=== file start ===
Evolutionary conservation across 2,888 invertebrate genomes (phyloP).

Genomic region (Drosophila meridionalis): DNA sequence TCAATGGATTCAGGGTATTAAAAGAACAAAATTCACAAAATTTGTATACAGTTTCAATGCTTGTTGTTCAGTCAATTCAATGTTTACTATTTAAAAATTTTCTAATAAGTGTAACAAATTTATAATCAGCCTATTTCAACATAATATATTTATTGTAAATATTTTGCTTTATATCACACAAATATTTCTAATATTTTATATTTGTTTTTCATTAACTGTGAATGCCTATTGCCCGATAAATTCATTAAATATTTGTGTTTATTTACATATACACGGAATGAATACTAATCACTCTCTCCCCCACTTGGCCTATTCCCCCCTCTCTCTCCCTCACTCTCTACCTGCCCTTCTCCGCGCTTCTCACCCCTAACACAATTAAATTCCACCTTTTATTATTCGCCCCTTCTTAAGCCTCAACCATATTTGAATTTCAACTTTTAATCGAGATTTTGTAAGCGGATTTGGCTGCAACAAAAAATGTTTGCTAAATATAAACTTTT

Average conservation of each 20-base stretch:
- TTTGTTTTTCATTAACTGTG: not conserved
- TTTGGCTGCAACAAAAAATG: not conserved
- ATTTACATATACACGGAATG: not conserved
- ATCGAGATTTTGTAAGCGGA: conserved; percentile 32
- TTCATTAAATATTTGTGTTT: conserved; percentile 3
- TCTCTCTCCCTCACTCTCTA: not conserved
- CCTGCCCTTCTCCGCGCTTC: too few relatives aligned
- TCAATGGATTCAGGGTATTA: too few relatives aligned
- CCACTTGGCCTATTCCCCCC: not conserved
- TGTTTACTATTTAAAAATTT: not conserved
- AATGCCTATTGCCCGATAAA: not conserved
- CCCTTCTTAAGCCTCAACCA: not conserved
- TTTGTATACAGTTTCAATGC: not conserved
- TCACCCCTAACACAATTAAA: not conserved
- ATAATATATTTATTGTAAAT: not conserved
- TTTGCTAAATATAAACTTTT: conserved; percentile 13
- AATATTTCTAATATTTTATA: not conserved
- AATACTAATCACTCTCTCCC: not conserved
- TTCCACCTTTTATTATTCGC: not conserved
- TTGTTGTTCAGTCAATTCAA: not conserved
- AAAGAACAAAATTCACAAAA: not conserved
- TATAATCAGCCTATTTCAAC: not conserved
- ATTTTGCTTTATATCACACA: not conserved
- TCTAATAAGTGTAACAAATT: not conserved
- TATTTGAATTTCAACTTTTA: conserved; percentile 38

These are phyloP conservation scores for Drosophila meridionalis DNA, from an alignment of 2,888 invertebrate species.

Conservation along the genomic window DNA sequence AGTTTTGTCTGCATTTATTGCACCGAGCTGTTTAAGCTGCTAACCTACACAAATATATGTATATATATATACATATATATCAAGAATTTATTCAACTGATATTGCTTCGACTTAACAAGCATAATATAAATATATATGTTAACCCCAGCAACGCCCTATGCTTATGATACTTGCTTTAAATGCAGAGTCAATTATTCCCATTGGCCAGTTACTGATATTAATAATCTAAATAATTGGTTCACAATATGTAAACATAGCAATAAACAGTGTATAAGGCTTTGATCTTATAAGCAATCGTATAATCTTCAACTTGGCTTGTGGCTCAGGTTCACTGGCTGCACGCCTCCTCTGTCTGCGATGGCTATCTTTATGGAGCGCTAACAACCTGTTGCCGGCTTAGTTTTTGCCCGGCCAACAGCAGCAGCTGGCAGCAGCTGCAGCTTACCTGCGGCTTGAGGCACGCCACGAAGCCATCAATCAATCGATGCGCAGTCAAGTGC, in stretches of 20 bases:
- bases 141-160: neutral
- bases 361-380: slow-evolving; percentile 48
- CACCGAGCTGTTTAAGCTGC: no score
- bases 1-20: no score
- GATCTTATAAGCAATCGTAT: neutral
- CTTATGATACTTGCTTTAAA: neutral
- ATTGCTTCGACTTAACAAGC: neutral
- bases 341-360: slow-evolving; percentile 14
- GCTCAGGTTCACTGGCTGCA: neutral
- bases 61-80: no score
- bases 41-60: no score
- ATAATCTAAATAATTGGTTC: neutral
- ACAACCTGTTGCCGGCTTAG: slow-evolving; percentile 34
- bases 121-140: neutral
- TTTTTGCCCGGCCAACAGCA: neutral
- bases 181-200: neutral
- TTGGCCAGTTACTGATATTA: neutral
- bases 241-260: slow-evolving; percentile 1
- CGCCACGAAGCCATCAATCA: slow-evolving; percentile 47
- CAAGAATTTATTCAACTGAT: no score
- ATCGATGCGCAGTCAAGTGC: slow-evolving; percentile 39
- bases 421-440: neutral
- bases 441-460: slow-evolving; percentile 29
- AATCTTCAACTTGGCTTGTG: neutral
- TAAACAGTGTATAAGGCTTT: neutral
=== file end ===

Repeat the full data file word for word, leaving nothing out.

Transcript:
Evolutionary conservation across 2,888 invertebrate genomes (phyloP).

Genomic region (Drosophila meridionalis): DNA sequence TCAATGGATTCAGGGTATTAAAAGAACAAAATTCACAAAATTTGTATACAGTTTCAATGCTTGTTGTTCAGTCAATTCAATGTTTACTATTTAAAAATTTTCTAATAAGTGTAACAAATTTATAATCAGCCTATTTCAACATAATATATTTATTGTAAATATTTTGCTTTATATCACACAAATATTTCTAATATTTTATATTTGTTTTTCATTAACTGTGAATGCCTATTGCCCGATAAATTCATTAAATATTTGTGTTTATTTACATATACACGGAATGAATACTAATCACTCTCTCCCCCACTTGGCCTATTCCCCCCTCTCTCTCCCTCACTCTCTACCTGCCCTTCTCCGCGCTTCTCACCCCTAACACAATTAAATTCCACCTTTTATTATTCGCCCCTTCTTAAGCCTCAACCATATTTGAATTTCAACTTTTAATCGAGATTTTGTAAGCGGATTTGGCTGCAACAAAAAATGTTTGCTAAATATAAACTTTT

Average conservation of each 20-base stretch:
- TTTGTTTTTCATTAACTGTG: not conserved
- TTTGGCTGCAACAAAAAATG: not conserved
- ATTTACATATACACGGAATG: not conserved
- ATCGAGATTTTGTAAGCGGA: conserved; percentile 32
- TTCATTAAATATTTGTGTTT: conserved; percentile 3
- TCTCTCTCCCTCACTCTCTA: not conserved
- CCTGCCCTTCTCCGCGCTTC: too few relatives aligned
- TCAATGGATTCAGGGTATTA: too few relatives aligned
- CCACTTGGCCTATTCCCCCC: not conserved
- TGTTTACTATTTAAAAATTT: not conserved
- AATGCCTATTGCCCGATAAA: not conserved
- CCCTTCTTAAGCCTCAACCA: not conserved
- TTTGTATACAGTTTCAATGC: not conserved
- TCACCCCTAACACAATTAAA: not conserved
- ATAATATATTTATTGTAAAT: not conserved
- TTTGCTAAATATAAACTTTT: conserved; percentile 13
- AATATTTCTAATATTTTATA: not conserved
- AATACTAATCACTCTCTCCC: not conserved
- TTCCACCTTTTATTATTCGC: not conserved
- TTGTTGTTCAGTCAATTCAA: not conserved
- AAAGAACAAAATTCACAAAA: not conserved
- TATAATCAGCCTATTTCAAC: not conserved
- ATTTTGCTTTATATCACACA: not conserved
- TCTAATAAGTGTAACAAATT: not conserved
- TATTTGAATTTCAACTTTTA: conserved; percentile 38

These are phyloP conservation scores for Drosophila meridionalis DNA, from an alignment of 2,888 invertebrate species.

Conservation along the genomic window DNA sequence AGTTTTGTCTGCATTTATTGCACCGAGCTGTTTAAGCTGCTAACCTACACAAATATATGTATATATATATACATATATATCAAGAATTTATTCAACTGATATTGCTTCGACTTAACAAGCATAATATAAATATATATGTTAACCCCAGCAACGCCCTATGCTTATGATACTTGCTTTAAATGCAGAGTCAATTATTCCCATTGGCCAGTTACTGATATTAATAATCTAAATAATTGGTTCACAATATGTAAACATAGCAATAAACAGTGTATAAGGCTTTGATCTTATAAGCAATCGTATAATCTTCAACTTGGCTTGTGGCTCAGGTTCACTGGCTGCACGCCTCCTCTGTCTGCGATGGCTATCTTTATGGAGCGCTAACAACCTGTTGCCGGCTTAGTTTTTGCCCGGCCAACAGCAGCAGCTGGCAGCAGCTGCAGCTTACCTGCGGCTTGAGGCACGCCACGAAGCCATCAATCAATCGATGCGCAGTCAAGTGC, in stretches of 20 bases:
- bases 141-160: neutral
- bases 361-380: slow-evolving; percentile 48
- CACCGAGCTGTTTAAGCTGC: no score
- bases 1-20: no score
- GATCTTATAAGCAATCGTAT: neutral
- CTTATGATACTTGCTTTAAA: neutral
- ATTGCTTCGACTTAACAAGC: neutral
- bases 341-360: slow-evolving; percentile 14
- GCTCAGGTTCACTGGCTGCA: neutral
- bases 61-80: no score
- bases 41-60: no score
- ATAATCTAAATAATTGGTTC: neutral
- ACAACCTGTTGCCGGCTTAG: slow-evolving; percentile 34
- bases 121-140: neutral
- TTTTTGCCCGGCCAACAGCA: neutral
- bases 181-200: neutral
- TTGGCCAGTTACTGATATTA: neutral
- bases 241-260: slow-evolving; percentile 1
- CGCCACGAAGCCATCAATCA: slow-evolving; percentile 47
- CAAGAATTTATTCAACTGAT: no score
- ATCGATGCGCAGTCAAGTGC: slow-evolving; percentile 39
- bases 421-440: neutral
- bases 441-460: slow-evolving; percentile 29
- AATCTTCAACTTGGCTTGTG: neutral
- TAAACAGTGTATAAGGCTTT: neutral